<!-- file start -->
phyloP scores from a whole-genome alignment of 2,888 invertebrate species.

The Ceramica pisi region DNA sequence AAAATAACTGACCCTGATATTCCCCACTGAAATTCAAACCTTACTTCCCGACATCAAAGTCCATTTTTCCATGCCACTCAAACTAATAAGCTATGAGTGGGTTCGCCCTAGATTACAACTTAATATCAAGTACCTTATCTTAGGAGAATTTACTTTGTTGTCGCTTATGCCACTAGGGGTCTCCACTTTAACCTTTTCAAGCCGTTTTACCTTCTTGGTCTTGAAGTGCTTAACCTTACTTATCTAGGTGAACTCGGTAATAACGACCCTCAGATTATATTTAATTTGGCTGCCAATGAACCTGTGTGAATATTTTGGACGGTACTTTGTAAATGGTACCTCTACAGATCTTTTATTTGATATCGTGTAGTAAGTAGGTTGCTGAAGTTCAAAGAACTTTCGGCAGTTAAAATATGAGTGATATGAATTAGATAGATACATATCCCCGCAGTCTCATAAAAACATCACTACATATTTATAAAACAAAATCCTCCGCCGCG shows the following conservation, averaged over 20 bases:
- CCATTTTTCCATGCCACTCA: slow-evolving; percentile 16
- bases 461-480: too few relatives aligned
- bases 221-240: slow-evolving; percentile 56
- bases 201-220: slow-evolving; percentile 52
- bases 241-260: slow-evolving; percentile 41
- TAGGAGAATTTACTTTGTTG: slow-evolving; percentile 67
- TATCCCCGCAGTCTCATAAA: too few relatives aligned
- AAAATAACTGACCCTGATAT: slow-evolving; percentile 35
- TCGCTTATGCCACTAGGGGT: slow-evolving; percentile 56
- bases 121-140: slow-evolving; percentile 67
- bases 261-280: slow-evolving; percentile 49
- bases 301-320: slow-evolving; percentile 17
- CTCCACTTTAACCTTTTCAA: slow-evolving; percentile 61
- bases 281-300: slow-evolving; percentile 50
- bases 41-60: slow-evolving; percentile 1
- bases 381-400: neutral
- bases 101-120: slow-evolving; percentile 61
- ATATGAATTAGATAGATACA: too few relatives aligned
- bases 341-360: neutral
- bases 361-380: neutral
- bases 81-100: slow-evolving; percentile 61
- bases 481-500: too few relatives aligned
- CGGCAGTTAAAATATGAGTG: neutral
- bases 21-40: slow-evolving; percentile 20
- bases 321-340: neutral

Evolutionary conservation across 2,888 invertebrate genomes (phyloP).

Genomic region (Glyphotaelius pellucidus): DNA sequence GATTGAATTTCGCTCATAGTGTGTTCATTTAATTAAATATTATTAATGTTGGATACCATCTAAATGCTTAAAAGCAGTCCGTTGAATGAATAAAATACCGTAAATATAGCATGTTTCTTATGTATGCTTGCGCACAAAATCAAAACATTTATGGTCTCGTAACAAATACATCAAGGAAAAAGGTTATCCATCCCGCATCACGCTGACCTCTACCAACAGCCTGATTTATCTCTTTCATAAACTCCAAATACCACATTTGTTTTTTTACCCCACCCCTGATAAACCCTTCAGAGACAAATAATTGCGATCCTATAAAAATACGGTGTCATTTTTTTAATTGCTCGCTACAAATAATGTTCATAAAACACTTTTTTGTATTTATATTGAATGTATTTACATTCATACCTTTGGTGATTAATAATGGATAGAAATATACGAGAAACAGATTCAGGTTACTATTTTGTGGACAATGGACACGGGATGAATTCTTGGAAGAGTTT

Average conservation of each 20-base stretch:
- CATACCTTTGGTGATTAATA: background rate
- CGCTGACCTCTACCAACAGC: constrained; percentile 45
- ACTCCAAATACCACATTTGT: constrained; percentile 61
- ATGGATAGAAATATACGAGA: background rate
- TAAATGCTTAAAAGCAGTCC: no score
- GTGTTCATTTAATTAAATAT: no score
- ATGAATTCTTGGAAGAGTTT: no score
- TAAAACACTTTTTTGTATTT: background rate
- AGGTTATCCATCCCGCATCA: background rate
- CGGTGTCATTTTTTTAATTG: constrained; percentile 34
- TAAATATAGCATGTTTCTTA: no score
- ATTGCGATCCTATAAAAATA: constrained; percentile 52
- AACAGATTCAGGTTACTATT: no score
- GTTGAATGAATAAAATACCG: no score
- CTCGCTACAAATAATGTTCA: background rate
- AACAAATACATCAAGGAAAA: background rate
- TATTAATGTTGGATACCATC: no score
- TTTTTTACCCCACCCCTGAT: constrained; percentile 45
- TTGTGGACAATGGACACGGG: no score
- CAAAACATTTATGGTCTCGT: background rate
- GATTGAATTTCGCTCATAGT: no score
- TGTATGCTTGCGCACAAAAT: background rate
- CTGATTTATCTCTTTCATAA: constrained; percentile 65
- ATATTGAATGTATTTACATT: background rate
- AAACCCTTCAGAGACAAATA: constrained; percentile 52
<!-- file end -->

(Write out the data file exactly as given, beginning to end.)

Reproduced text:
phyloP scores from a whole-genome alignment of 2,888 invertebrate species.

The Ceramica pisi region DNA sequence AAAATAACTGACCCTGATATTCCCCACTGAAATTCAAACCTTACTTCCCGACATCAAAGTCCATTTTTCCATGCCACTCAAACTAATAAGCTATGAGTGGGTTCGCCCTAGATTACAACTTAATATCAAGTACCTTATCTTAGGAGAATTTACTTTGTTGTCGCTTATGCCACTAGGGGTCTCCACTTTAACCTTTTCAAGCCGTTTTACCTTCTTGGTCTTGAAGTGCTTAACCTTACTTATCTAGGTGAACTCGGTAATAACGACCCTCAGATTATATTTAATTTGGCTGCCAATGAACCTGTGTGAATATTTTGGACGGTACTTTGTAAATGGTACCTCTACAGATCTTTTATTTGATATCGTGTAGTAAGTAGGTTGCTGAAGTTCAAAGAACTTTCGGCAGTTAAAATATGAGTGATATGAATTAGATAGATACATATCCCCGCAGTCTCATAAAAACATCACTACATATTTATAAAACAAAATCCTCCGCCGCG shows the following conservation, averaged over 20 bases:
- CCATTTTTCCATGCCACTCA: slow-evolving; percentile 16
- bases 461-480: too few relatives aligned
- bases 221-240: slow-evolving; percentile 56
- bases 201-220: slow-evolving; percentile 52
- bases 241-260: slow-evolving; percentile 41
- TAGGAGAATTTACTTTGTTG: slow-evolving; percentile 67
- TATCCCCGCAGTCTCATAAA: too few relatives aligned
- AAAATAACTGACCCTGATAT: slow-evolving; percentile 35
- TCGCTTATGCCACTAGGGGT: slow-evolving; percentile 56
- bases 121-140: slow-evolving; percentile 67
- bases 261-280: slow-evolving; percentile 49
- bases 301-320: slow-evolving; percentile 17
- CTCCACTTTAACCTTTTCAA: slow-evolving; percentile 61
- bases 281-300: slow-evolving; percentile 50
- bases 41-60: slow-evolving; percentile 1
- bases 381-400: neutral
- bases 101-120: slow-evolving; percentile 61
- ATATGAATTAGATAGATACA: too few relatives aligned
- bases 341-360: neutral
- bases 361-380: neutral
- bases 81-100: slow-evolving; percentile 61
- bases 481-500: too few relatives aligned
- CGGCAGTTAAAATATGAGTG: neutral
- bases 21-40: slow-evolving; percentile 20
- bases 321-340: neutral

Evolutionary conservation across 2,888 invertebrate genomes (phyloP).

Genomic region (Glyphotaelius pellucidus): DNA sequence GATTGAATTTCGCTCATAGTGTGTTCATTTAATTAAATATTATTAATGTTGGATACCATCTAAATGCTTAAAAGCAGTCCGTTGAATGAATAAAATACCGTAAATATAGCATGTTTCTTATGTATGCTTGCGCACAAAATCAAAACATTTATGGTCTCGTAACAAATACATCAAGGAAAAAGGTTATCCATCCCGCATCACGCTGACCTCTACCAACAGCCTGATTTATCTCTTTCATAAACTCCAAATACCACATTTGTTTTTTTACCCCACCCCTGATAAACCCTTCAGAGACAAATAATTGCGATCCTATAAAAATACGGTGTCATTTTTTTAATTGCTCGCTACAAATAATGTTCATAAAACACTTTTTTGTATTTATATTGAATGTATTTACATTCATACCTTTGGTGATTAATAATGGATAGAAATATACGAGAAACAGATTCAGGTTACTATTTTGTGGACAATGGACACGGGATGAATTCTTGGAAGAGTTT

Average conservation of each 20-base stretch:
- CATACCTTTGGTGATTAATA: background rate
- CGCTGACCTCTACCAACAGC: constrained; percentile 45
- ACTCCAAATACCACATTTGT: constrained; percentile 61
- ATGGATAGAAATATACGAGA: background rate
- TAAATGCTTAAAAGCAGTCC: no score
- GTGTTCATTTAATTAAATAT: no score
- ATGAATTCTTGGAAGAGTTT: no score
- TAAAACACTTTTTTGTATTT: background rate
- AGGTTATCCATCCCGCATCA: background rate
- CGGTGTCATTTTTTTAATTG: constrained; percentile 34
- TAAATATAGCATGTTTCTTA: no score
- ATTGCGATCCTATAAAAATA: constrained; percentile 52
- AACAGATTCAGGTTACTATT: no score
- GTTGAATGAATAAAATACCG: no score
- CTCGCTACAAATAATGTTCA: background rate
- AACAAATACATCAAGGAAAA: background rate
- TATTAATGTTGGATACCATC: no score
- TTTTTTACCCCACCCCTGAT: constrained; percentile 45
- TTGTGGACAATGGACACGGG: no score
- CAAAACATTTATGGTCTCGT: background rate
- GATTGAATTTCGCTCATAGT: no score
- TGTATGCTTGCGCACAAAAT: background rate
- CTGATTTATCTCTTTCATAA: constrained; percentile 65
- ATATTGAATGTATTTACATT: background rate
- AAACCCTTCAGAGACAAATA: constrained; percentile 52